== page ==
# How can I achieve simulated fluid surface deformation in a bottle?

I can't figure out what is going on here, people say "it is just a shader effect it isn't simulating anything", but I don't think that is true at all, it appears to be doing some sort of surface only fluid dynamics, but I'd have no idea what technique is actually used underneath.

My best guess is that

• each object has a "origin" plane associated with each bottle that "exists" outside of the bottle and always fixed to some origin relative to the bottle

• then waves ala gerstener waves are generated via movement somehow

• the surface is raymarched only within bottle geometry

• when below the surface additional ray marching is done for bubbles which are generated via potentially 4D noise, or a set number of bubbles are generated then rendered as round sprites or independently of noise

• foam is generated based on a uniform value that is passed in that determines the "shakey" ness of the bottle, which makes values closer to the fluid surface more opaque and white.

• fluid volumetric opacity doesn't necessarily have to be raymarched, but would likely be with the rest of this stuff being raymarched. Using beers law to attenuate light based on distance and density through fluid.

But I'm really not understanding how the plausibly physically correct surface deformation is happening. How would I do something similar? I've seen some other posts that just have the surface wobble, but if you look in the video, it is more than just surface wobble, there is actual surface deformation.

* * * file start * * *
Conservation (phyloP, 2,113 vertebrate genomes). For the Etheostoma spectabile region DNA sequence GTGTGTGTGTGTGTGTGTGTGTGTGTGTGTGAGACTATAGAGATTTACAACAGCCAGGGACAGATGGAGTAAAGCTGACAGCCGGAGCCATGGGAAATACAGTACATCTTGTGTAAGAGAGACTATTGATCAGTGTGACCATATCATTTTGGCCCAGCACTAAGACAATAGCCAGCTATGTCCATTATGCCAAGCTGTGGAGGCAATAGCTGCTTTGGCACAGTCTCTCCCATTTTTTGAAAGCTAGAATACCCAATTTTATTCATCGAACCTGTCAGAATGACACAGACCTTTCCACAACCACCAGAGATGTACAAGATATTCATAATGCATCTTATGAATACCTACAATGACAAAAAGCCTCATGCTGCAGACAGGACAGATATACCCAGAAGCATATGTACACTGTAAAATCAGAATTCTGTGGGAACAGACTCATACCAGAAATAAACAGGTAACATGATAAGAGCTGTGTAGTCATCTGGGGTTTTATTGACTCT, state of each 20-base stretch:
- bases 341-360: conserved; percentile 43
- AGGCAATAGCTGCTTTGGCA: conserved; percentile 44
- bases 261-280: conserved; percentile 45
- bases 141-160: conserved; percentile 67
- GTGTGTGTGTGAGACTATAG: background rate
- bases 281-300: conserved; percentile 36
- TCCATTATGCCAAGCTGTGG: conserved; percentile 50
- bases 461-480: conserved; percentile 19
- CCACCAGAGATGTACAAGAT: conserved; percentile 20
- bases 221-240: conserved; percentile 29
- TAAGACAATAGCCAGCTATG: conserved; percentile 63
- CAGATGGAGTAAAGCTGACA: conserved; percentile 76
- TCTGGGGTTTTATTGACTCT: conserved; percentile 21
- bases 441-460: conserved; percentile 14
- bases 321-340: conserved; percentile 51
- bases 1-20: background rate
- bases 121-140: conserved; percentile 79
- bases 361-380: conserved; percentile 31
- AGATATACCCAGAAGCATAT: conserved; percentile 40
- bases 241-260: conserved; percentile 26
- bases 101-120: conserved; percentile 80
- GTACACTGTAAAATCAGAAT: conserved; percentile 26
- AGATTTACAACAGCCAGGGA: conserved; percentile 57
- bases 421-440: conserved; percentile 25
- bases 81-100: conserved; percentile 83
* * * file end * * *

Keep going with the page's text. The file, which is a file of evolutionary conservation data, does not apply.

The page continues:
• May 28, 2020 at 15:34
• Figured I'd put this here in case it helps someone write a good answer. Here is an interview with the actual developer on how he wrote the bottle shader: youtube.com/watch?v=9XWxsJKpYYI Sep 12, 2021 at 2:14

I can give you some details of my implementation, even if I know that it's a quite different approach of the original one.

So, in the vertex shader, I access a compute buffer in read/write mode. That allows me to store the world position of the vertex from the previous frame and so to extract the local velocity afterward.

Concerning the physics, it's springs based and everything is stored in the compute buffer as well ... I have an offset and a speed, it's only a couple of float as it is on one axis only (perpendicular to liquid surface). Every frame I:

• Dampen the current velocity to avoid ever moving spring.
• I compute an acceleration depending on the local velocity dot the vertex position, modulated by a sine depending on the world pos (see explanation above).
• That acceleration is added to the velocity
• The velocity is added to the position.
• I also add to that velocity an acceleration that depends on the current offset, to bring it to a rest position, the further away from the rest position the stronger the acceleration.
• I add the velocity to the offset

And so, that offset is added to the plane position, horizontal, above the center of the object. Also, I had to cheat a bit to avoid having geometry projected outside of the volume ...

For the foam and bubbles, I store an 'activity' level also in the compute buffer and this is decreased every frames with a constant but it's also increased by the abs(velocity) of the spring. The foam is added to the y position to do an extra displacement ... and it is also used as mask to colorize the foam part and to display some 3D noise for the bubbles.

And that's roughly all I've done here ...

The glass is a separate shader rendered twice (back and front). It's certainly a bit overkill and I've gone also a bit wild on the geometry, but I wanted to push that as far as I can to have something quite realistic. This can certainly be simplified and optimized for real usages.

I hope this helps, cheers!